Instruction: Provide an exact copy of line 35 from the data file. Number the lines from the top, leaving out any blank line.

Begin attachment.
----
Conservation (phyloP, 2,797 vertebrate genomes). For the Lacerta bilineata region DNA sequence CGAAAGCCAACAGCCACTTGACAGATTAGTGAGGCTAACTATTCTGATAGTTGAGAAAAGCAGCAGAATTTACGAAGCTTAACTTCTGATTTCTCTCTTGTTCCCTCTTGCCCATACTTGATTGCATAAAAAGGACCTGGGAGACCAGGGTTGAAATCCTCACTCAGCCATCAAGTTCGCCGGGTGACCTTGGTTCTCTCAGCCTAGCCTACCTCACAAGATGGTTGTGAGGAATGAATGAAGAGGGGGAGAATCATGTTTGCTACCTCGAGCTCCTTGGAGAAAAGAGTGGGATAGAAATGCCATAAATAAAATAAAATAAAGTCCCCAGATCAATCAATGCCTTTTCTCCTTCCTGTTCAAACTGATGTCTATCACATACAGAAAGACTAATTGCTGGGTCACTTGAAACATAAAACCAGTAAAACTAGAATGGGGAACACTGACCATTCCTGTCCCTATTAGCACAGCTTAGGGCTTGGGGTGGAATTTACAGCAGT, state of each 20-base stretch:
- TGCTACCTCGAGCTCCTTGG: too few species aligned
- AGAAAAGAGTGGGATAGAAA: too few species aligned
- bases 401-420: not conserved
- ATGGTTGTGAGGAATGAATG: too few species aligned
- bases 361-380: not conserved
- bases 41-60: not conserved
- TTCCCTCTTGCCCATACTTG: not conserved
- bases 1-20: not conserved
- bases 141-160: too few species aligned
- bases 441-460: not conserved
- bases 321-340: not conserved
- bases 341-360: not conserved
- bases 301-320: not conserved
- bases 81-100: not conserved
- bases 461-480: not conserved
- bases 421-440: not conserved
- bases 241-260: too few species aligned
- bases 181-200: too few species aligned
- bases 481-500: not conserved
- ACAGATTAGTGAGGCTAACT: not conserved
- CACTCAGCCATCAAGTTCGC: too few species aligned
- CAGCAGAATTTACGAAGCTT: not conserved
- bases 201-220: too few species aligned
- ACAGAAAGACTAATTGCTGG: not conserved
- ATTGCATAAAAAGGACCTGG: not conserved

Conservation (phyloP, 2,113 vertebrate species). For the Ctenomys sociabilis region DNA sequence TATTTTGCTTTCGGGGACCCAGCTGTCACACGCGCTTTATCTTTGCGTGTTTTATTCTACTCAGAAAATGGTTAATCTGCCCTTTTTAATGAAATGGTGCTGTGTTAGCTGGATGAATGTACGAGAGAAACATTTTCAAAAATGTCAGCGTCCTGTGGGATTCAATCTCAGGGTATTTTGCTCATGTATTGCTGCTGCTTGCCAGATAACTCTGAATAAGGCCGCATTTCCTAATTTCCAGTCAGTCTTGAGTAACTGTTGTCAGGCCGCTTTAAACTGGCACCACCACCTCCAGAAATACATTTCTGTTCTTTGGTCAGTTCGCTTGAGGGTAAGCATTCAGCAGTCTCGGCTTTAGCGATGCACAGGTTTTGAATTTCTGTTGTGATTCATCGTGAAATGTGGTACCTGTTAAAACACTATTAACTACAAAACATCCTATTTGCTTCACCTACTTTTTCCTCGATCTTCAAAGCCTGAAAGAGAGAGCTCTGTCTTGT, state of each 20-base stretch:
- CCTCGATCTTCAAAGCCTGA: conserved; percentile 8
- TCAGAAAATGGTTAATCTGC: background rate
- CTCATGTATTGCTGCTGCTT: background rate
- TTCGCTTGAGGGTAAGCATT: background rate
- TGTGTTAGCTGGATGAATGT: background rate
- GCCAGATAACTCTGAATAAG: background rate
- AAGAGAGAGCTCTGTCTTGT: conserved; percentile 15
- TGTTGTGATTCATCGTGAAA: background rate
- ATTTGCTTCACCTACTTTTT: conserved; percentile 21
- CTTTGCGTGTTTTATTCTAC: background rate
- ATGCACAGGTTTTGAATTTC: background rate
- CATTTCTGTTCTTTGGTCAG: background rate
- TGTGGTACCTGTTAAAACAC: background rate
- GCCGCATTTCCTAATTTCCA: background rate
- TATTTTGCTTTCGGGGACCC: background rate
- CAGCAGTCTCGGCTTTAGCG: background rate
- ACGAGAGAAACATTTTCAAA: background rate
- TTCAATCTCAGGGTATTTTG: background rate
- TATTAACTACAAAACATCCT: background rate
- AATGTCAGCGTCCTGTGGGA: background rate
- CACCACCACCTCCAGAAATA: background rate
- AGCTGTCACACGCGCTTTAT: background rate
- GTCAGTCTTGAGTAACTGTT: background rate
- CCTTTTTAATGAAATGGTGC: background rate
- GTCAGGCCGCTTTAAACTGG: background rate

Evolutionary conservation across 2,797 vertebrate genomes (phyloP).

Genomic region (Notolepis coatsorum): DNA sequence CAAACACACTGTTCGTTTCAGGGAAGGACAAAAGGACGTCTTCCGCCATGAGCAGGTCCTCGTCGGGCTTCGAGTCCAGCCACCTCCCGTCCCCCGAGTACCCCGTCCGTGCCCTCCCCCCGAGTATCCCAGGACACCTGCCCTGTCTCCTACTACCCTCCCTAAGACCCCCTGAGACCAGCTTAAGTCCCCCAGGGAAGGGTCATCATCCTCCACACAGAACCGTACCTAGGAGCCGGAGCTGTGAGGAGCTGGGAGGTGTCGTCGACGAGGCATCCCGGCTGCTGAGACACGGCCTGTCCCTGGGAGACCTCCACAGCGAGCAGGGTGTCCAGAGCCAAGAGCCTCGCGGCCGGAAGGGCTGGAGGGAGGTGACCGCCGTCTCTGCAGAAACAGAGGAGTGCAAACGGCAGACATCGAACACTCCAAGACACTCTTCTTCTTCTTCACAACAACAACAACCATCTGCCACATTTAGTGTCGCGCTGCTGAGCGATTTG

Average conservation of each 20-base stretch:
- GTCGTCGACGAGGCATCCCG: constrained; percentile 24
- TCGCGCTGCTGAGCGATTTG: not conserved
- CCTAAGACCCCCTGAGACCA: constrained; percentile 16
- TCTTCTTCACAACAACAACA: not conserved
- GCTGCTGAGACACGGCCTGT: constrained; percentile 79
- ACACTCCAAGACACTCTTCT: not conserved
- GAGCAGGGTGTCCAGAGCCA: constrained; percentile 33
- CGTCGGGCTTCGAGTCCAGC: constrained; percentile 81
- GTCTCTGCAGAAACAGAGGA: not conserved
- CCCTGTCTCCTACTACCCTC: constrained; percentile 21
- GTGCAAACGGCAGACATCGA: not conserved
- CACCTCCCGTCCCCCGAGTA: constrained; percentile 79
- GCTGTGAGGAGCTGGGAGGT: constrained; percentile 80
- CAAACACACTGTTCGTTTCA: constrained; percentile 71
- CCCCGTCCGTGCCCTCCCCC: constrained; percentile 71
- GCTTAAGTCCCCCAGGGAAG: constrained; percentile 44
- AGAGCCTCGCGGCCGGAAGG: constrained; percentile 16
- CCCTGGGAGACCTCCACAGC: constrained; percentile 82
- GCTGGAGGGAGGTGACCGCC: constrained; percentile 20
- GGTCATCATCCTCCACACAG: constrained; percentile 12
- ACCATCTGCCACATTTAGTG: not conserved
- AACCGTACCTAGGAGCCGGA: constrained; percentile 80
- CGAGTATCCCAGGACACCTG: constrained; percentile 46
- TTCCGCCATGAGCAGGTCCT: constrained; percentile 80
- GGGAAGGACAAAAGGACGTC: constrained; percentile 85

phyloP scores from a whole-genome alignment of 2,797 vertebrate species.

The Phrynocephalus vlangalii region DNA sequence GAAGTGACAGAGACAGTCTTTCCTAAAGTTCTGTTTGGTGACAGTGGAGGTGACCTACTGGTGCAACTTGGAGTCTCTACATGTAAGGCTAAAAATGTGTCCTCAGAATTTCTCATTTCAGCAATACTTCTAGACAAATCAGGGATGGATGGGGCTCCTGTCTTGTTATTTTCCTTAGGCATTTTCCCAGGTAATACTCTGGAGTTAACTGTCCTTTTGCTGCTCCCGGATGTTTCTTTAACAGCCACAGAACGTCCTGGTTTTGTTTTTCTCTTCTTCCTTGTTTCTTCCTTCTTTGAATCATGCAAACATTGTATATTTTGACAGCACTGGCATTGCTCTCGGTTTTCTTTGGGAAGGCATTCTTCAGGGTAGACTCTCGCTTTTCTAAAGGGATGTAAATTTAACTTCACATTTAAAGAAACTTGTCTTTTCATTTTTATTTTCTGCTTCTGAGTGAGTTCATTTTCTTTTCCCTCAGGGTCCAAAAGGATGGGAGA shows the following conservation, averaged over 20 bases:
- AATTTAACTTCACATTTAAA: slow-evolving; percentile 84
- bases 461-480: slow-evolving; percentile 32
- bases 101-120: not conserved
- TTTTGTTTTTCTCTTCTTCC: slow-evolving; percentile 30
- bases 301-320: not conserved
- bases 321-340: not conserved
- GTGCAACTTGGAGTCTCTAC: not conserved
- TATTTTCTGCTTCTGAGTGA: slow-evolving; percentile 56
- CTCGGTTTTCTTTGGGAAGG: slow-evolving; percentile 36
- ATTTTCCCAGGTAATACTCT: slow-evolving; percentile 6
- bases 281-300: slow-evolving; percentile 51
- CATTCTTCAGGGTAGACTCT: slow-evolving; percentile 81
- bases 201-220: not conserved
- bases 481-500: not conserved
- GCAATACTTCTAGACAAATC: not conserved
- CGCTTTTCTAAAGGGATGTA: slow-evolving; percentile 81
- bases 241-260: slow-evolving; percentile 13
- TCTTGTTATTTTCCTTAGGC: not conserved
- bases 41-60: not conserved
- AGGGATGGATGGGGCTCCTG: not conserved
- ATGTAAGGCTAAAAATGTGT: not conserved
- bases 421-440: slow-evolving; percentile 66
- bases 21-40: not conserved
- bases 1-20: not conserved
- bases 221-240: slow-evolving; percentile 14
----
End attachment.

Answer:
- TGTTGTGATTCATCGTGAAA: background rate